Home » My Journey » Getting Around in Myanmar (Burma) – Your Transportation Options

Getting Around in Myanmar (Burma) – Your Transportation Options


The fastest way to travel. Yangon and Mandalay are the main airports in the country and you can arrive or leave from either (with flights to/from Bangkok around $60 when I went). Some travelers also fly domestically but I don’t think it’s necessary.



The trains in Myanmar are slow, bumpy and are often more expensive then other options. That being said there is a track around Yangon worth riding as well as one of the best train experiences in the world, in Myanmar that are worth doing.


There are many options for boat travel in Myanmar. From my understanding, you can travel much of the Yangon-Bagan-Mandalay route by slow or fast ferry but the water was to low when I was in Myanmar for that to be possible.


I did however rent a fishing boat to in Ngwe Saung to go snorkeling around Bat Island and a long boat in Inlay (Inle) lake for the typical tour.



Taxis in Myanmar are usually beat up cars without air-conditioning. Price is always negotiated before the trip.

I found taxis in Yangon to be pretty fair but taxis waiting anywhere (bus stations, airports, etc) raise their prices 3-4 times what they are for locals.

This is usually the most expensive option for travel and one I try to avoid.

Tip: Start walking towards your destination and inflated prices will start to fall

Shared Pickup


Anywhere you want to go (medium to short distance) there are shared pickup routes and this is one of my favorite ways to travel. Usually costing under a dollar, a shared pickup is probably the cheapest way to get around. You’ll likely be crammed in with 30 or so other passengers but you really get the local experience.

If the sun isn’t to hot (and you’re a man) try riding on the roof. Riding on the roof of a shared pickup around Mandalay was one of the coolest experiences I had in Myanmar.

Some foreigner pricing does exist so if you can ask someone (other then the money collector) the price and pay before you get on, you might save a few cents.


Tour buses are the main transportation method for most travelers in Myanmar as they go between all of the main tourist destinations.

Every bus is different but most of them are either too hot or too cold and uncomfortable (3 seats, a plastic or fold down chair in the isle and 3 more seats per row) They play weird Myanmar movies and music and I once had a bus with windchims clanging for eight hours.

The roads are routes and often curve around mountains. Locals whom aren’t used to being in a car very frequently become ill.

Shop around for bus tickets because prices are different everywhere (for the same bus). Tickets at the bus station are usually cheapest. (there are more comfortable and more expensive tour buses with much fewer seats you can sometimes find)

On tip for Myanmar is the night buses. Very few hotels in Myanmar charge you for the night if you arrive after midnight. You may have to pay $1 if you want breakfast but you save a nights accommodation whenever you take a night bus. (I saved a weeks worth of accommodations the month I was there)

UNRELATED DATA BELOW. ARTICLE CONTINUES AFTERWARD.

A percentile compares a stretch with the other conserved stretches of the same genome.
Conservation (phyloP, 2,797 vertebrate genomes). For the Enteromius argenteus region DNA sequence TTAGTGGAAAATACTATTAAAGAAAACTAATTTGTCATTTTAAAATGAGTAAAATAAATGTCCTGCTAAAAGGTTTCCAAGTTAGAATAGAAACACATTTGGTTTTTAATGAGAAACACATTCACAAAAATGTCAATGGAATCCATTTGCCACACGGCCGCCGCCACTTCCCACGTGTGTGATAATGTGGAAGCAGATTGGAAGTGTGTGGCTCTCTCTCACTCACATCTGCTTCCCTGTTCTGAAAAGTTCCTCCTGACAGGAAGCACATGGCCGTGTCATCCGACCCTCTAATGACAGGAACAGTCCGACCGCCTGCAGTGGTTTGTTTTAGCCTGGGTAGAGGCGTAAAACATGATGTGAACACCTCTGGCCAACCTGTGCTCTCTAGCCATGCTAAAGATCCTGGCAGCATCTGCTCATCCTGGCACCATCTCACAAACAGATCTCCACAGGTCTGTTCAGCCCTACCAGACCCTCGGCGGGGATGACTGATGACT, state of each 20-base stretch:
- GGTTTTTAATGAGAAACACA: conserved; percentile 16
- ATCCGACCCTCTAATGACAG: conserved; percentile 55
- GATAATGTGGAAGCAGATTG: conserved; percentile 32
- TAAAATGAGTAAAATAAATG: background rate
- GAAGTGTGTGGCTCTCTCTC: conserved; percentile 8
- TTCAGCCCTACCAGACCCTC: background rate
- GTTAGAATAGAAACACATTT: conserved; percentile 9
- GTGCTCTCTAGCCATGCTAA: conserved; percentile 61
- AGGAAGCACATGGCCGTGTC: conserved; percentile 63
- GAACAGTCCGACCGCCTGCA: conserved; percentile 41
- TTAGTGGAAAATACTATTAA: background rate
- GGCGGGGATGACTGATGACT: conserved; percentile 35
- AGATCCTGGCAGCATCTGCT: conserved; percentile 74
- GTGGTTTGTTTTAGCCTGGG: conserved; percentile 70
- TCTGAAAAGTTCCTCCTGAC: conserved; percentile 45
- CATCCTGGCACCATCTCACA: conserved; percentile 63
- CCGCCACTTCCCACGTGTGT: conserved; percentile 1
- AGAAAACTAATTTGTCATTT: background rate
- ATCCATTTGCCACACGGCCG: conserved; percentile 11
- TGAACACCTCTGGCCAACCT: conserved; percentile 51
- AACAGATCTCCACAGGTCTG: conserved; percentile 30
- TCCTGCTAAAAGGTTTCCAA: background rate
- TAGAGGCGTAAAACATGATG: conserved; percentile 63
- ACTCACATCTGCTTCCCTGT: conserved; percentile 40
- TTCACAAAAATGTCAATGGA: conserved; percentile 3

Motorbikes, in my opinion, are the best way to explore a country and have an amazing adventure and I had a great experience motorbiking Myanmar.

Motorbikes are illegal in Yangon and in much of Myanmar guesthouses say that foreigners aren’t allowed to rent them but you can usually find a local willing to rent you their bike for around 8,000 Kyat (less then $9) a day (the cheapest I heard of was 6,000 Kyat/day).

Motorbikes are really slow in the country and usually in pretty rough shape. Make sure to check the bike over and to get a helmet.

For 10,000 Kyat you can often find a motorbike driver whom will diver you around for a full days tour. (only ~$2 more then renting it yourself)



Bikes in Myanmar usually cost around 1,500 Kyat (less then $2) for a day. They’re good for exploring smaller areas like Bagan (if the weather is nice).

Be sure to check the breaks and test drive the bikes. Be careful of traffic.


Walking on foot is free and over small distances is the best options. Walking gives you more interaction with you’re environment and the locals whom will be eager to talk with you or invite you into their home.


There are a few other options for getting around including horse drawn carts and trishaw (trishaws are usually quite cheap)


Myanmar-Burma-horse-cart Myanmar-Burma-mini-taxi Myanmar-Burma-vehicle



  1. Myanmar seems to call me more and more. Very interesting, very different from the European countries I am used to.

  2. This is really helpful, thanks! I’m planning to pop over for as long as possible (the visa is only a month, isn’t it) at the beginning of May this year. I’m on a really tight budget but hopefully I’ll be able to get by 🙂 Really excited!
    How long did you spend in Myanmar?

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